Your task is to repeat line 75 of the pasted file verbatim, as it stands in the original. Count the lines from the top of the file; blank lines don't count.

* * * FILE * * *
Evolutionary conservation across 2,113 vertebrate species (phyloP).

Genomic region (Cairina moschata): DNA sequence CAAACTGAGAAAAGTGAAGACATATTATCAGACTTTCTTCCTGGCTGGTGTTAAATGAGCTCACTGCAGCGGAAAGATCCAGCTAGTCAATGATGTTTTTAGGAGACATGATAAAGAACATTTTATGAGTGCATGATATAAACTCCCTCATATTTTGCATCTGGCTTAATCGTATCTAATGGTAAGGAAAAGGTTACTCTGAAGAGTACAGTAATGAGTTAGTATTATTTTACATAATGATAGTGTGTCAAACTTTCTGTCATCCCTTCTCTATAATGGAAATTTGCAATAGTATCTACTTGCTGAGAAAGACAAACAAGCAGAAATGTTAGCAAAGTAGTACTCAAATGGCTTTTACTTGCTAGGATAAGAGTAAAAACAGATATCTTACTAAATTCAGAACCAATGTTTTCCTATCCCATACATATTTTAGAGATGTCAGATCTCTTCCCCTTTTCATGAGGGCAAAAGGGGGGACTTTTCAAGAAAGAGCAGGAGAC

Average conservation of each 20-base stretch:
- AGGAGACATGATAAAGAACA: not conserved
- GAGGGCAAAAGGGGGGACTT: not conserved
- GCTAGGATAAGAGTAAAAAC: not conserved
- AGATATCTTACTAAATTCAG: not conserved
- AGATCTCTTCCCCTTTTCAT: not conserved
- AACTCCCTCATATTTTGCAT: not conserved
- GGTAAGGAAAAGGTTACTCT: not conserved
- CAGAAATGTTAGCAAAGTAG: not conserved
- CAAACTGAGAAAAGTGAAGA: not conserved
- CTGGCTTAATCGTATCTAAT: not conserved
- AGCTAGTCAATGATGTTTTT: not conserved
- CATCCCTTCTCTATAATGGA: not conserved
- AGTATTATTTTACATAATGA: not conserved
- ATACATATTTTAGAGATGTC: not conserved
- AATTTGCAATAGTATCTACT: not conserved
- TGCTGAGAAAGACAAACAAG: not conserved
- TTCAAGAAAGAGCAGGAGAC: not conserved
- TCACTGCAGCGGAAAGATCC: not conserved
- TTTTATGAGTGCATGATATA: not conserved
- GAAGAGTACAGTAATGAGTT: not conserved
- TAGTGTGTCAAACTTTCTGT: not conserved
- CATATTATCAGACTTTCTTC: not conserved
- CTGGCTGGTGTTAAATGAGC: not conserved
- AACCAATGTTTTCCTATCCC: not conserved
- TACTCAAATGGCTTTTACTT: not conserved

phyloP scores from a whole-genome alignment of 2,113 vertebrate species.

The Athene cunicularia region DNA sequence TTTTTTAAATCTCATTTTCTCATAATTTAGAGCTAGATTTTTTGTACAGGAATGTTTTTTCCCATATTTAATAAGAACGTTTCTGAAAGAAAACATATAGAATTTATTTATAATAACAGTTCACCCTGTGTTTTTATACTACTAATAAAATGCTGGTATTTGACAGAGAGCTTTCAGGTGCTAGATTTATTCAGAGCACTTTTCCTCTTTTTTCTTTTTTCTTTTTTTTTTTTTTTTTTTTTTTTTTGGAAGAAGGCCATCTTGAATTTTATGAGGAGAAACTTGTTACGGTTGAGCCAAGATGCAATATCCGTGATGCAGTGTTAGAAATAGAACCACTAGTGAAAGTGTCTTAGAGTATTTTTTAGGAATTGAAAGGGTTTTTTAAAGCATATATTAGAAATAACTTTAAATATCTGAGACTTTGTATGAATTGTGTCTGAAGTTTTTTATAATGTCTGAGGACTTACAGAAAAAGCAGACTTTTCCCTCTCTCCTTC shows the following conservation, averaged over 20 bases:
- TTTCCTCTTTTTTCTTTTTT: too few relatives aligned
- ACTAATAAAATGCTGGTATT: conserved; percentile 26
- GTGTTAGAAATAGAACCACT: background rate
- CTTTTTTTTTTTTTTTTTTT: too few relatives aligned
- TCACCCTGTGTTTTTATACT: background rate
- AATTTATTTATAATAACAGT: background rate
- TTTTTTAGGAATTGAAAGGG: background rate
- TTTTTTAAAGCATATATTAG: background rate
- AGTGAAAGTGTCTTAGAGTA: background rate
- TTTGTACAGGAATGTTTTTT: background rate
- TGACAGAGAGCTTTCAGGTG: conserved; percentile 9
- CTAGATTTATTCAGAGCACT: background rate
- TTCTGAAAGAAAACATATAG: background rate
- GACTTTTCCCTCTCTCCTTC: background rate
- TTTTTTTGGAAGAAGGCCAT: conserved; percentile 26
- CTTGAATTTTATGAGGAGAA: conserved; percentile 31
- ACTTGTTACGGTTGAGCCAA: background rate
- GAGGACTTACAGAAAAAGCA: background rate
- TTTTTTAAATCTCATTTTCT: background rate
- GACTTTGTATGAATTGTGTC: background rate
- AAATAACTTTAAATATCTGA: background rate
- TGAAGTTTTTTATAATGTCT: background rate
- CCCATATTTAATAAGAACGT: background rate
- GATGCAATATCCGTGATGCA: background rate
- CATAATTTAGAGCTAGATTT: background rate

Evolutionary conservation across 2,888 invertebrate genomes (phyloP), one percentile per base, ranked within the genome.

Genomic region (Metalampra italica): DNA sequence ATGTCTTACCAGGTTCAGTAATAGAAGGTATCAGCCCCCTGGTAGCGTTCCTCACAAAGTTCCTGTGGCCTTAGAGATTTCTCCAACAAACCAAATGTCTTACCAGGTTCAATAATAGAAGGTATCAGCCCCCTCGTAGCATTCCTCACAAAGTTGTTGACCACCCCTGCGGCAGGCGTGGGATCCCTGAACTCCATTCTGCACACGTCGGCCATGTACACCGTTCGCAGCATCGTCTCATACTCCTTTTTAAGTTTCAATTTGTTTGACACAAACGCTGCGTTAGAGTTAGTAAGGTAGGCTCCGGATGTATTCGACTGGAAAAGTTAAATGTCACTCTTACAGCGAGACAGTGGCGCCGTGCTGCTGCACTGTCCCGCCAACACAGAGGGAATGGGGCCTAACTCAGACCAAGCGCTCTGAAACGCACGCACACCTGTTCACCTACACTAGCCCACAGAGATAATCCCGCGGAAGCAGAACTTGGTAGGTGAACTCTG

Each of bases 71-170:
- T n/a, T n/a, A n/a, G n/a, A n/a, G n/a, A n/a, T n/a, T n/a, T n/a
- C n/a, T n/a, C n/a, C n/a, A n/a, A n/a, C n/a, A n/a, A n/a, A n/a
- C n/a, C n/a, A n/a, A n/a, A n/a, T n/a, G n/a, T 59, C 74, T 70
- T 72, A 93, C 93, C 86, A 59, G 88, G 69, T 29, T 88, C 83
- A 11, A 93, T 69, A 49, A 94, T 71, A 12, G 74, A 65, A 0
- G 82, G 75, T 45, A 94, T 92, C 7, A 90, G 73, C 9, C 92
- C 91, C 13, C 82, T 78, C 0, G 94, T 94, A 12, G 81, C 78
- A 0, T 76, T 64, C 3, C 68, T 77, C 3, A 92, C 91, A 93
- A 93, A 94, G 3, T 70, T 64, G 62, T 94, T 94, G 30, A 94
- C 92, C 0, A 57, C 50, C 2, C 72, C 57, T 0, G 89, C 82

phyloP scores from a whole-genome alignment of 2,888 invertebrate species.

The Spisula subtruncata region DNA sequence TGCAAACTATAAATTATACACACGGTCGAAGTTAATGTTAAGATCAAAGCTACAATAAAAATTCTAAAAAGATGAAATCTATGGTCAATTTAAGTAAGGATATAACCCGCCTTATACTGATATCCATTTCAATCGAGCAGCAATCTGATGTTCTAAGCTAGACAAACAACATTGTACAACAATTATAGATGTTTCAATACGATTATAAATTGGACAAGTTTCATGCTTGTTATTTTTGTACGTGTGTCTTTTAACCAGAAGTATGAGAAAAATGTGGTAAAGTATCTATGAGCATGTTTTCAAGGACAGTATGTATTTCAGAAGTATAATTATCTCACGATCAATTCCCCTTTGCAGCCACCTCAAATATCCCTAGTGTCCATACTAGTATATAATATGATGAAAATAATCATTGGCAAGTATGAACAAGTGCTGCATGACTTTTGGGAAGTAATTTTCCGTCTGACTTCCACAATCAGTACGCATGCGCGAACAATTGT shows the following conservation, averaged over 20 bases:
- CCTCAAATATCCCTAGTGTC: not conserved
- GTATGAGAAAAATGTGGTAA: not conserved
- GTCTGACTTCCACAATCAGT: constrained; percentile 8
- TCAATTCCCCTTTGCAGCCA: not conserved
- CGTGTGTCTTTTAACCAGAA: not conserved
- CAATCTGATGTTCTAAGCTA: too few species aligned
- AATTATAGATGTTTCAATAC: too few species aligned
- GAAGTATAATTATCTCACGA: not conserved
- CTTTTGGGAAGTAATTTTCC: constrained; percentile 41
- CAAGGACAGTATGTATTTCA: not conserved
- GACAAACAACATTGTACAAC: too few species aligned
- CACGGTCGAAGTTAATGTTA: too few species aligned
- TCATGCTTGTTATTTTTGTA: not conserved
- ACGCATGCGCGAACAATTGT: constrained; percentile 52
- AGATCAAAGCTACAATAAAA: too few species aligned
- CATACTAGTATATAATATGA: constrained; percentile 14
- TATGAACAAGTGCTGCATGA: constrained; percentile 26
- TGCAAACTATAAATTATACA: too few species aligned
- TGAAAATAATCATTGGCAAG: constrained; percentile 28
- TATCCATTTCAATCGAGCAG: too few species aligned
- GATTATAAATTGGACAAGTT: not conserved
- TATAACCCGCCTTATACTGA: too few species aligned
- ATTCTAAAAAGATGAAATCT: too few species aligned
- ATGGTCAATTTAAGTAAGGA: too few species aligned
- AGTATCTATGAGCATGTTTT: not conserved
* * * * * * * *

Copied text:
- CGTGTGTCTTTTAACCAGAA: not conserved